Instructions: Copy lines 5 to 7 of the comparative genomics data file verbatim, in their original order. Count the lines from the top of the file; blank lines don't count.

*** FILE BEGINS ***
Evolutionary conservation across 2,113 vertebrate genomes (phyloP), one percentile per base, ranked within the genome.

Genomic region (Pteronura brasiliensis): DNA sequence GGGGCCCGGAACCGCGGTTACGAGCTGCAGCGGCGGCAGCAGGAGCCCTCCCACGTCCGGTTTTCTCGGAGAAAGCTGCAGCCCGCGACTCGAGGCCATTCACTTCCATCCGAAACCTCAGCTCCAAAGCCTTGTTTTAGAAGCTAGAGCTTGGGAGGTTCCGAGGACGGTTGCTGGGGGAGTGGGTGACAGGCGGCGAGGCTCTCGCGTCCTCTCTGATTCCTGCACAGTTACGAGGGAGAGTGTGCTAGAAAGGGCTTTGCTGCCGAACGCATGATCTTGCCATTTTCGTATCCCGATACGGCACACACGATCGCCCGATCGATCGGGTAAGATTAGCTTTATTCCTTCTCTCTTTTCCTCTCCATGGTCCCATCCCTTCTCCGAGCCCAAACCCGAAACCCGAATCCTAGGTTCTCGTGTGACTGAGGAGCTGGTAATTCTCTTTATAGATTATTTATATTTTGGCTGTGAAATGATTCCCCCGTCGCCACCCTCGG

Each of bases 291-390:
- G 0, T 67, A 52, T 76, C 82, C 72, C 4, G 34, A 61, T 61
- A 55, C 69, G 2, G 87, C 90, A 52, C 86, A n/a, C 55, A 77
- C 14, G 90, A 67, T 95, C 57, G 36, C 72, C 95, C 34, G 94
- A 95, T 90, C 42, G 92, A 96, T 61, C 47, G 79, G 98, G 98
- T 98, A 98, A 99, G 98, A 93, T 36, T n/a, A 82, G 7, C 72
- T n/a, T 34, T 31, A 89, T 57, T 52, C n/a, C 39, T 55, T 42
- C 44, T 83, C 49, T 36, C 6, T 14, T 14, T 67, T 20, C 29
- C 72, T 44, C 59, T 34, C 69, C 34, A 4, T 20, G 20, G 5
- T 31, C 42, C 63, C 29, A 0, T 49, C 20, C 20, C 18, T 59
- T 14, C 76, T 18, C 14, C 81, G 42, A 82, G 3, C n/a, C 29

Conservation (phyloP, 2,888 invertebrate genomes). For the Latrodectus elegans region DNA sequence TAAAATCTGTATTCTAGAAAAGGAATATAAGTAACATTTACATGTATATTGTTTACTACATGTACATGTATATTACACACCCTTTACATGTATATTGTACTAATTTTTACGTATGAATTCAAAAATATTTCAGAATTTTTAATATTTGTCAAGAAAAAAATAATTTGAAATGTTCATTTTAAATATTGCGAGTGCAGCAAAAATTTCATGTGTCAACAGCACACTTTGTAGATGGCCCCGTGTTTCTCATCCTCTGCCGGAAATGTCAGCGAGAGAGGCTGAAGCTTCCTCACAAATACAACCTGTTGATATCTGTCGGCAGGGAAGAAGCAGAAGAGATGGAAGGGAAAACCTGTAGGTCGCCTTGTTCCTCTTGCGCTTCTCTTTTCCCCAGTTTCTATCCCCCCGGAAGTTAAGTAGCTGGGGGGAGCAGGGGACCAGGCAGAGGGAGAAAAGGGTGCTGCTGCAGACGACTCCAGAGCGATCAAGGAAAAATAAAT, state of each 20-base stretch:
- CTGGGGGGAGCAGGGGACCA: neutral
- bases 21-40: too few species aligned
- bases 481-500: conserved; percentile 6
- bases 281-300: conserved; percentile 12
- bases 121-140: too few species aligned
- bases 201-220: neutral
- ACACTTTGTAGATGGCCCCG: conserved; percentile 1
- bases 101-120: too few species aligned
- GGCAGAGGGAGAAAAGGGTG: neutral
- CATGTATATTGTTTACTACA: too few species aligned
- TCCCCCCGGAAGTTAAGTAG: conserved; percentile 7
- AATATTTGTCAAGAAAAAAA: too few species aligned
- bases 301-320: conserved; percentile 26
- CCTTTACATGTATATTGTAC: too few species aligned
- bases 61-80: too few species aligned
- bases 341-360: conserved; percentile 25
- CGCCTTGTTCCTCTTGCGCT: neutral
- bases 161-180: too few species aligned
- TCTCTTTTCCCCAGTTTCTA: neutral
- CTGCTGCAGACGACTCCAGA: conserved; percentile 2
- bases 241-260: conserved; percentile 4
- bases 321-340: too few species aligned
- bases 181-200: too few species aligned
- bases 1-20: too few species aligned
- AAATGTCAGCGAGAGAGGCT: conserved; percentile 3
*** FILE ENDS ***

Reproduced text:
- A 55, C 69, G 2, G 87, C 90, A 52, C 86, A n/a, C 55, A 77
- C 14, G 90, A 67, T 95, C 57, G 36, C 72, C 95, C 34, G 94
- A 95, T 90, C 42, G 92, A 96, T 61, C 47, G 79, G 98, G 98